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documentaries: synopsis: theatrette

The Choice (2006) Riot or Revolution (2005) Why Men Pay For It (2003) Life is Too Serious (2001)
Love's Tragedies (1999) Big Hair Woman (1997) We're All Independent Now (1995)
The Great Australian Dreaming (1992) Big People Small People (1991) Something You Call Unique (1989)  

Deadly Hurt

Chessy, Josie and Natalie

In this International Year of the Family, this is a timely film showing just how bad it can sometimes get behind the exterior calm and closed door of the family home. Looking primarily at domestic violence, the film seeks, amongst other things, to do something which is rarely done in this area, namely to connect the issues of ADULT TO ADULT violence with ADULT TO CHILD violence. The film argues that to keep these issues artificially separated is a deliberate attempt to obfuscate many important aspects of the overall problem of violence in the home.

When I came to the issue of male violence against women, one of the first things I noticed was that it had become a political and ideological minefield. It was a land with only two sorts of people - "perpetrators" and "victims", goodies and baddies, and it didn't take a lot of subtlety to learn which gender were the bad guys. As Kate Gilmore (spokesperson, National Committee on Violence Against Women) says at the start of the program, "Violence against women will only stop when MEN stop being violent, not when SOMEBODY stops being violent, not when PEOPLE stop being violent, but when MEN stop being violent. And the MEN word is the crux of the issue."

The central story in the film is about an Italian family where the father, after a chase up the Princes Highway, ran his wife's car off the road and then shot her in front of his three daughters, aged 7 to 12. These girls, now 12, 17 and 18, are remarkable not only in the way in which they have recovered from such a tragedy, but also in the way they tell their story. They bring a rawness of feeling and a childlike clarity to the discussion which provides a necessary counter-balance to the rhetoric of the adult debate. They, more than anyone, and especially more than ivory tower bureaucrats and ideologues, are qualified to speak about male violence. The film contrasts the way the girls choose to tell their story with the ideologically driven agenda coming out of Canberra via the National Committee on Violence Against Women and specifically their National Strategy on Violence Against Women. This crucial policy-setting document was launched by the Prime Minister about a year ago.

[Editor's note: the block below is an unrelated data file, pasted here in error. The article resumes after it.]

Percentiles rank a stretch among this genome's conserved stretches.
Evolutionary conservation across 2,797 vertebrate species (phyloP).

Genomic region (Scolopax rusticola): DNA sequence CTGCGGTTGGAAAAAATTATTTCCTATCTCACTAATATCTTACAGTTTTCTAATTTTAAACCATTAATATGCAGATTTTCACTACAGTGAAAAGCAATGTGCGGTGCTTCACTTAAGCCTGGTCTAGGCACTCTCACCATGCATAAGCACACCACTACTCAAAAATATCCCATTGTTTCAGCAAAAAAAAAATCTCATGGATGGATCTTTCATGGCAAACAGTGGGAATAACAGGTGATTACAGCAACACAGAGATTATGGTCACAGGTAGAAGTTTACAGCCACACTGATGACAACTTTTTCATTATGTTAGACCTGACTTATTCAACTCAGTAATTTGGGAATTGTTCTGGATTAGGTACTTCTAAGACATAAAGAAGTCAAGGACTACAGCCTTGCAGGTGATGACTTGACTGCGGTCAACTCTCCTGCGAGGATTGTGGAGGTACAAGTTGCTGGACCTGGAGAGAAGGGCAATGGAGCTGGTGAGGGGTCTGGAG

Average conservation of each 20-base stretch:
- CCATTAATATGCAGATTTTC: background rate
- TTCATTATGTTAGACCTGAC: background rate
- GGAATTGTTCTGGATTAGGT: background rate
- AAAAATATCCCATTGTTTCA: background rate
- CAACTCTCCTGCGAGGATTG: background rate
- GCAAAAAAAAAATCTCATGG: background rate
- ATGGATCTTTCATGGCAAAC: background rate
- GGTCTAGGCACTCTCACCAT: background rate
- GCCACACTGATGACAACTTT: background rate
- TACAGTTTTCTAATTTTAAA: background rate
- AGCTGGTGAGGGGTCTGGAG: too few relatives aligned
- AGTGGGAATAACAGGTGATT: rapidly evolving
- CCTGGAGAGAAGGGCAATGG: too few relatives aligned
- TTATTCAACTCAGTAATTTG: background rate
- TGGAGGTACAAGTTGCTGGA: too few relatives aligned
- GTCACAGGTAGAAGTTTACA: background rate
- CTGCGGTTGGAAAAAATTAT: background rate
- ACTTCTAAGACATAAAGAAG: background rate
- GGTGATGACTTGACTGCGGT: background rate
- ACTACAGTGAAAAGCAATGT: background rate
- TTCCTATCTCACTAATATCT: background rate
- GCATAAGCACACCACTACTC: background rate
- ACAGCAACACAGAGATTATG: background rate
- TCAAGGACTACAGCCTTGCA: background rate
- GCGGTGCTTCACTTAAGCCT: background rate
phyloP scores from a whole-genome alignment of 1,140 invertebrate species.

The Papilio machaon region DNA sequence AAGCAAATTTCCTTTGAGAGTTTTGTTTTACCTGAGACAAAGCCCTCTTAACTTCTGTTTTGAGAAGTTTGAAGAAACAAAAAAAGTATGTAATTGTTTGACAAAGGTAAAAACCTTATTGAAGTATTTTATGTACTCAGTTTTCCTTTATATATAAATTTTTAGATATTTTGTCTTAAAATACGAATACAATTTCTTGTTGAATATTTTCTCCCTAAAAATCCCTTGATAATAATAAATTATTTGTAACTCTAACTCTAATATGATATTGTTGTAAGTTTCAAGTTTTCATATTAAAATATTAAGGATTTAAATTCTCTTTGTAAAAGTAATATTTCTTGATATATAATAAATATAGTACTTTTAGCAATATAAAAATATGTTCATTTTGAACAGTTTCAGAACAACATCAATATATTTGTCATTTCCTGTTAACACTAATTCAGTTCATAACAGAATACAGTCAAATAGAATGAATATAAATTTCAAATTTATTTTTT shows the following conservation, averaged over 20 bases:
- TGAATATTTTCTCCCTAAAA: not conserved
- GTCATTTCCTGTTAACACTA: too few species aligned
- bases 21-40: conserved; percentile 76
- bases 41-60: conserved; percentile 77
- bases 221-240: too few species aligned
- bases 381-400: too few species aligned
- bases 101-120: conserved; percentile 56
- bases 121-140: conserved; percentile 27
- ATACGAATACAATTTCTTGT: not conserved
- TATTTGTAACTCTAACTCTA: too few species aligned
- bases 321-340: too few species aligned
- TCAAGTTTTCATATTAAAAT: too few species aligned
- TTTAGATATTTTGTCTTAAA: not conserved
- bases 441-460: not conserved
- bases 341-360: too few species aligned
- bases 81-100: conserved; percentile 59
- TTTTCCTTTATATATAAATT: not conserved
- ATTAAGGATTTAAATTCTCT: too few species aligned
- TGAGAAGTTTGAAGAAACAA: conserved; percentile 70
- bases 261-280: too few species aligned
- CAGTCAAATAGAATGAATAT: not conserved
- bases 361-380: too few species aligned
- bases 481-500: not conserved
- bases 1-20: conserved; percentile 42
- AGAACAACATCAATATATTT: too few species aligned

There is an important debate emerging in this country, which is beginning to examine more closely the hardline feminist analysis that has shaped the key ideas expressed in the Strategy, as well as dictated how the issue is communicated to the wider community. This debate is exposing a divide that is essentially between those who look inwards and those who look outwards. The film reveals a serious struggle underway between the "sociological" and the "psychological" ways of seeing. Interestingly, in this battle which side you're on is not so much determined by gender as by philosophical framework. It is not just men arguing with women, but also men with men, women against women.

Kate Gilmore, National Committee on Violence Against Women

Dawn Rowan, for example, a therapist with over 20 years' hands on experience in the area of family violence, including the running of groups for violent men, is outspoken in her contempt for those she refers to as "the feminist Mafia in Canberra who control the policies", saying that they "are out of touch with the field and out of touch with reality!" Although Dawn describes herself as a "card carrying feminist for 20 years", she says of the hardline feminist analysis, "It makes no sense to me to look at just that analysis and looking at just that analysis is, in my view, outdated and quite embryonic."

As the impassioned and often controversial arguments flow freely between the likes of Kate Gilmore and Dawn Rowan, other key ideas are debated as the film introduces into the discussion Senator Rosemary Crowley, Minister for Family Services; broadcaster and author, Terry Lane; and Dr. Julie Jones, the child psychiatrist who has counselled, for the last five years, the three sisters whose story underpins the film.The ensuing debate is hot and revealing and must cause the audience to ask questions about the way in which this issue has been hijacked by hardliners and to wonder about the harmful longer term effects if we do nothing to correct this situation.

Ultimately in the film, I seek a layered response to the complex issue of violence, a response that looks at the full range of causal factors and does not mistake the search for causes as the hunt for excuses for men.The bottom line is that we are looking at a landscape littered with human suffering and emotional and physical carnage and we should both recognise and support all the people at work in our society who are trying to find solutions, trying to heal, trying to do whatever they can to make the violence stop.

As I say in the narration, "this is an essay film - didactic, polemical, personal." It is my most personal and passionate film to date. I just hope it generates as much light as it does heat.


Alan Bennett